One of the major heresies at work today in the church is Pelagianism. The chief error of Pelagius (http://www.newadvent.org/cathen/11604a.htm) was that he did "not regard the wrath of God, (and Pelagianism( constructs for itself such a God who is merciful" (pg. 174) Now, that is striking! The idea that God is merciful is heresy! Before telling me that I am wrong, let me explain myself (and with that, Brunner and Luther's position). The problem with the idea that God is merciful is that in today's age, we want to think of God as only merciful. That is clearly not the case if we read Scripture faithfully.
The flip side of this heresy is to think that God is only un-merciful, that the Divine is only here to crush us and condemn us to punishment. In some churches, we stress the doctrine of Hell and torment and create a God that does not love, and only punishes. This too leaves us with an incomplete picture of God.
What we should understand is that God is both merciful and full of wrath. The mercy of God flows from His right hand, while the wrath of God flows from his left. This is an important distinction made by Martin Luther and carried on by Brunner and Barth. There are two sides (at least!) to God and His will.
Luther explained this by positing that God is both Deus Absconditus and Deus Revalatus. God is both Hidden and Revealed to us simultaneously. God is a mystery to us, and is truly the mysterium tremendum", the Tremendous Mystery that we cannot fathom and cannot know, if it were not for the second part, which is that God reveals Himself to us. This means, that on one side, God is separate from us, apart from us, and not with us.God is, in a word, Holy.
If it were not for the fact that He is a God who Reveals, we would know nothing about Him. He would be reduced down to a concept that would not be necessary to know about. He would become Aristotle's Unmoved Mover or First Cause, that which started the world, and absconded.
However, we cannot approach such a God that is Holy if He did not veil Himself. This leads us to Luther's second distinction, that God is both Deus Nudus and Deus Velatus. "The Deus nudus is that naked Majesty, the of whom is intolerable for the sinful creature." (pg. 171) Brunner goes on talking about 'the naked God', saying that "it is impossible that human weakness should grasp and be able to bear the High Majesty of God" (pg. 172) With this, we should think of Moses on the mount when God passes by, unveiled, revealing only his back, lest Moses die. It is not that we cannot intellectually comprehend the naked God, but that we cannot even see the full majesty, lest we die. "Hence, "he who does not wish to fall on this stone and be broken to pieces, let him beware, and not deal with God 'nakedly' apart from His Word and His promise" (pg. 172)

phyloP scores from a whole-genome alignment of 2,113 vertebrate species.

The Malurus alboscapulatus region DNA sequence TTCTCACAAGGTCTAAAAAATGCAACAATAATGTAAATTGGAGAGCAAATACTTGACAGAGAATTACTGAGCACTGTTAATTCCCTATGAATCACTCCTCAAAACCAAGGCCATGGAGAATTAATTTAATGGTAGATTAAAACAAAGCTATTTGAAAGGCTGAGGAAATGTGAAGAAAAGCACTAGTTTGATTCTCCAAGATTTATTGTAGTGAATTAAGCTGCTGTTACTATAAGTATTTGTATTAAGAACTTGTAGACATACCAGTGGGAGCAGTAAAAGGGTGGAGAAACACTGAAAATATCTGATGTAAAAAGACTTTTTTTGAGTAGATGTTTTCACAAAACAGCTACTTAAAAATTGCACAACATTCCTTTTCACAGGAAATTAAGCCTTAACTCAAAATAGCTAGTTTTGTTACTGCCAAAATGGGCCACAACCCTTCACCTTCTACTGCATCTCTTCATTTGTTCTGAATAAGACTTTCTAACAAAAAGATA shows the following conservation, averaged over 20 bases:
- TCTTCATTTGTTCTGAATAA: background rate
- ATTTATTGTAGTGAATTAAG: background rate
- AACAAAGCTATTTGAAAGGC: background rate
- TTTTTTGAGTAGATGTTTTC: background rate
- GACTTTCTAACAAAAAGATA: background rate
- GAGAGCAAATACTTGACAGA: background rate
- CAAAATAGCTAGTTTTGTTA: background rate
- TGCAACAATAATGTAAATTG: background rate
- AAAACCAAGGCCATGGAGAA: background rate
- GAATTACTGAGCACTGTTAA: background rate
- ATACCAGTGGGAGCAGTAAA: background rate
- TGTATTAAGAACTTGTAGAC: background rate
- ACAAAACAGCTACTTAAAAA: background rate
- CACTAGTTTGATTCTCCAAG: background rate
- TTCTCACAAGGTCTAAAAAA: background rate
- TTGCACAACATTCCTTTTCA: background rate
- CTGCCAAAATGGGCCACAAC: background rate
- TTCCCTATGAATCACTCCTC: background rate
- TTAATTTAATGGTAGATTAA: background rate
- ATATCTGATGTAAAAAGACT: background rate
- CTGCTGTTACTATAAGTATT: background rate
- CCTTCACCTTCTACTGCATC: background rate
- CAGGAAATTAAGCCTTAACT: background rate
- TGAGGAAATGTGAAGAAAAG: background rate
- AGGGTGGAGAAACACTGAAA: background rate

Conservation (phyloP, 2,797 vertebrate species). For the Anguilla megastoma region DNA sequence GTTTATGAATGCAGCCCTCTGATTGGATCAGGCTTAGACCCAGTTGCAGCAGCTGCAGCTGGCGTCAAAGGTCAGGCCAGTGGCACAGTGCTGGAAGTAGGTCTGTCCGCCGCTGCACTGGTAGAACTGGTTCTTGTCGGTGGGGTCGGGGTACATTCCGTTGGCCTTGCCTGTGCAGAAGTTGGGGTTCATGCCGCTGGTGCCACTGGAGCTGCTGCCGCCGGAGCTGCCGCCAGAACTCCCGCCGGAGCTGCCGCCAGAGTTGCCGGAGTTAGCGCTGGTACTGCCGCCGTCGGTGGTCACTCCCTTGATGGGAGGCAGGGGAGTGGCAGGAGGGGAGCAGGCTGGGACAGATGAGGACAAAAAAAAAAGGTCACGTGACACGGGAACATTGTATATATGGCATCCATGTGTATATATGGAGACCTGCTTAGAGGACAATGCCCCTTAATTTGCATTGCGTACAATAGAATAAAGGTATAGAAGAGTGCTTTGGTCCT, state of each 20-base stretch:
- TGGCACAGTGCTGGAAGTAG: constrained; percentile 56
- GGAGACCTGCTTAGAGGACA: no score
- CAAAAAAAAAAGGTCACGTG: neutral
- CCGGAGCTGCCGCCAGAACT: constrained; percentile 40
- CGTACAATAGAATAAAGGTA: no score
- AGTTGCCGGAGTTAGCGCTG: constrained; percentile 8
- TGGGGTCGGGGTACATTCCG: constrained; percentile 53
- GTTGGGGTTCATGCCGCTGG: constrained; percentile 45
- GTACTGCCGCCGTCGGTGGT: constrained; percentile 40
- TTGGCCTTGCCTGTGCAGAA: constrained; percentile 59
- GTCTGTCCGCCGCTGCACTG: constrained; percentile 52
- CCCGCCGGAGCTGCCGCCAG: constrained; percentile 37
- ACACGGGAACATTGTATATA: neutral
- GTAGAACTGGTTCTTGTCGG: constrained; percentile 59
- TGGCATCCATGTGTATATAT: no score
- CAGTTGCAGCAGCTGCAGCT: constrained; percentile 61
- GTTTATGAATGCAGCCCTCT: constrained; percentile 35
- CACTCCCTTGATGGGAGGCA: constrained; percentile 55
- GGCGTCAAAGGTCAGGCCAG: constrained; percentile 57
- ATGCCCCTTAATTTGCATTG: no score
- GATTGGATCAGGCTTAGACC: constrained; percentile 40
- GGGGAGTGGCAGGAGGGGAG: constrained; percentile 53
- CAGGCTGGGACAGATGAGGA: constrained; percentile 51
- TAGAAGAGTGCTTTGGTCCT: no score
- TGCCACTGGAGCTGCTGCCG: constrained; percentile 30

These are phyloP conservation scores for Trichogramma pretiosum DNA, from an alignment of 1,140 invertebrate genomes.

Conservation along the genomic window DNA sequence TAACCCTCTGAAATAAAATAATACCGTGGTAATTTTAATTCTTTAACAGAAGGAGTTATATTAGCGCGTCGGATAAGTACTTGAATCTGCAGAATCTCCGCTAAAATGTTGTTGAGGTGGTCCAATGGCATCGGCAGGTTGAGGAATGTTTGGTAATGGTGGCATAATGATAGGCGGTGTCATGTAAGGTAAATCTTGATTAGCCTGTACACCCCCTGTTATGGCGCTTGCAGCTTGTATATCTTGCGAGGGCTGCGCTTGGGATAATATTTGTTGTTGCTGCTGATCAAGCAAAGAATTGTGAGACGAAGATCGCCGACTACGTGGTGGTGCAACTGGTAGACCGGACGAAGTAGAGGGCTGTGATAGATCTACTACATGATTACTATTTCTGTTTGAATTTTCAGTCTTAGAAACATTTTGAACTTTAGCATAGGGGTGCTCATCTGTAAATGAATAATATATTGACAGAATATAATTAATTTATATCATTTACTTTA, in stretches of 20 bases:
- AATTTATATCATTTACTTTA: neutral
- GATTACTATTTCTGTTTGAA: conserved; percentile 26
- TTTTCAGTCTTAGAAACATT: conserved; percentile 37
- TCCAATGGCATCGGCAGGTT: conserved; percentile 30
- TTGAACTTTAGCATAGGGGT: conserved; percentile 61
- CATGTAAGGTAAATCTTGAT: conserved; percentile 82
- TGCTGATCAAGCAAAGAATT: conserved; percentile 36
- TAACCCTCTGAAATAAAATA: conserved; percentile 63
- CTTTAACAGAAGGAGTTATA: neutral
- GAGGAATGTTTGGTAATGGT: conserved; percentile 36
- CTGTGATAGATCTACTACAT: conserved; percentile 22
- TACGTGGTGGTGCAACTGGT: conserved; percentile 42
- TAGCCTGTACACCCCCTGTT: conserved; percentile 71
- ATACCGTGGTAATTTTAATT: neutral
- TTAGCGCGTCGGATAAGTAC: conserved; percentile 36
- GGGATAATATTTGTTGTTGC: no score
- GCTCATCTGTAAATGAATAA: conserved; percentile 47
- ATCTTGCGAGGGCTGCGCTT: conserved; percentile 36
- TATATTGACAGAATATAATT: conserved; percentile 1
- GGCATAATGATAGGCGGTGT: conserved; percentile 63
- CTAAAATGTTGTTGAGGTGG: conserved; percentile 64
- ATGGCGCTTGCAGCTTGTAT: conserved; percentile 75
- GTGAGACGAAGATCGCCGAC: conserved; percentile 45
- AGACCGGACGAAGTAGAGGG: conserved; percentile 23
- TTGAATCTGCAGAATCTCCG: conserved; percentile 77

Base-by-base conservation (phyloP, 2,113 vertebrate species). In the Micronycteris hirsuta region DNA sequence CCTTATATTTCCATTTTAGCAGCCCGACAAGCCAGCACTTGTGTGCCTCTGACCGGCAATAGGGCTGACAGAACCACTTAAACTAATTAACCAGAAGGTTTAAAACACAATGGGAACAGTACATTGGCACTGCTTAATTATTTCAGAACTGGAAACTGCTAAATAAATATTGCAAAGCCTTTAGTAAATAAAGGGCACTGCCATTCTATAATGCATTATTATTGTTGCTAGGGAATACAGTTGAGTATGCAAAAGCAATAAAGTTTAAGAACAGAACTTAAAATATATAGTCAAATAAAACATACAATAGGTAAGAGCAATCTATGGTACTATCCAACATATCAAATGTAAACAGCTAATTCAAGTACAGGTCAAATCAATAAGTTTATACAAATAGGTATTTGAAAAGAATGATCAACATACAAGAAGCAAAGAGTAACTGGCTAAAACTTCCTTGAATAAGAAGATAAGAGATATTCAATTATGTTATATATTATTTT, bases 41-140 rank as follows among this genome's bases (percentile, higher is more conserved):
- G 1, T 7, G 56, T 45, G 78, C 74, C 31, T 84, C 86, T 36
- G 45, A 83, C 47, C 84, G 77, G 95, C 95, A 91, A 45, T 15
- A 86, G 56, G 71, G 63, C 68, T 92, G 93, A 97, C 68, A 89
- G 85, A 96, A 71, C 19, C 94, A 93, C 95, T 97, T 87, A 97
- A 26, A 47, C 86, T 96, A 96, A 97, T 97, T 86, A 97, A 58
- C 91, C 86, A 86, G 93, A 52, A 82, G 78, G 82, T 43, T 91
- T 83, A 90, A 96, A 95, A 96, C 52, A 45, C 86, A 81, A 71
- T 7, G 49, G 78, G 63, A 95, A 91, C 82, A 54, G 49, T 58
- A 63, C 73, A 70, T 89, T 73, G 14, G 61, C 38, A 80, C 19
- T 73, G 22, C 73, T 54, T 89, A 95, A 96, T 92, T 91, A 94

The Naked God refers "to God apart from Christ" (pg. 172), apart from His revelation. It is then the work of the Naked God, of His Left Hand to pour out judgment and wrath on humanity. "Sin", not God's Will or Nature, "the resistance of man, is the reason why God must do this 'strange work' (Opus alienum), why He must show Himself and express Himself as the wrathful God." (pg. 169) It is not because God is wrathful that he punishes. It is because God is Holy and man resists to be Holy that God pours out wrath and anger. "Sin obliges Him 'to turn his back on man', to do His work 'on the left hand', instead of His work of grace 'on the right hand." (pg. 169) The wrath of God "attains its end, in the repentance and faith of the sinner, it is in very deed the most characteristic work of the Grace of God." (pg. 169) Brunner, through Luther, here is making a claim that needs to be listened to. The wrath of God is not punishment for punishment sake, but punishment as chastisement. It is not wrath, it is grace.
God, due to His Grace, becomes the veiled, through His Revelation (that is to say, through Christ), so that He can become known to us. He becomes known to us "not as the unveiled naked Majesty, but only in this veiled form as Love." (pg. 172) God, in His Nature, is Love, not wrath. Brunner here quotes Luther, who says "His Heart and Thoughts are full of love and nothing else." (Pg. 171)
We must then be guarded when talking about God being a God of love. For love "does not rejoice in unrighteousness, but rejoices with the truth" (1 Corinthians 13:6, NASB). Love only exists where Truth and Righteousness exist. "In Jesus Christ alone, God makes Himself known as He really is. In Him God shows Himself to us as 'an abyss of eternal love'. The revelation and the communication of this love, the work of free grace is 'God's proper work, His opus proprium." (Pg. 168-169)
Thus, it is not that God is wrathful or merciful. It is that God is loving. Maybe it is right to say that in the end, Love wins.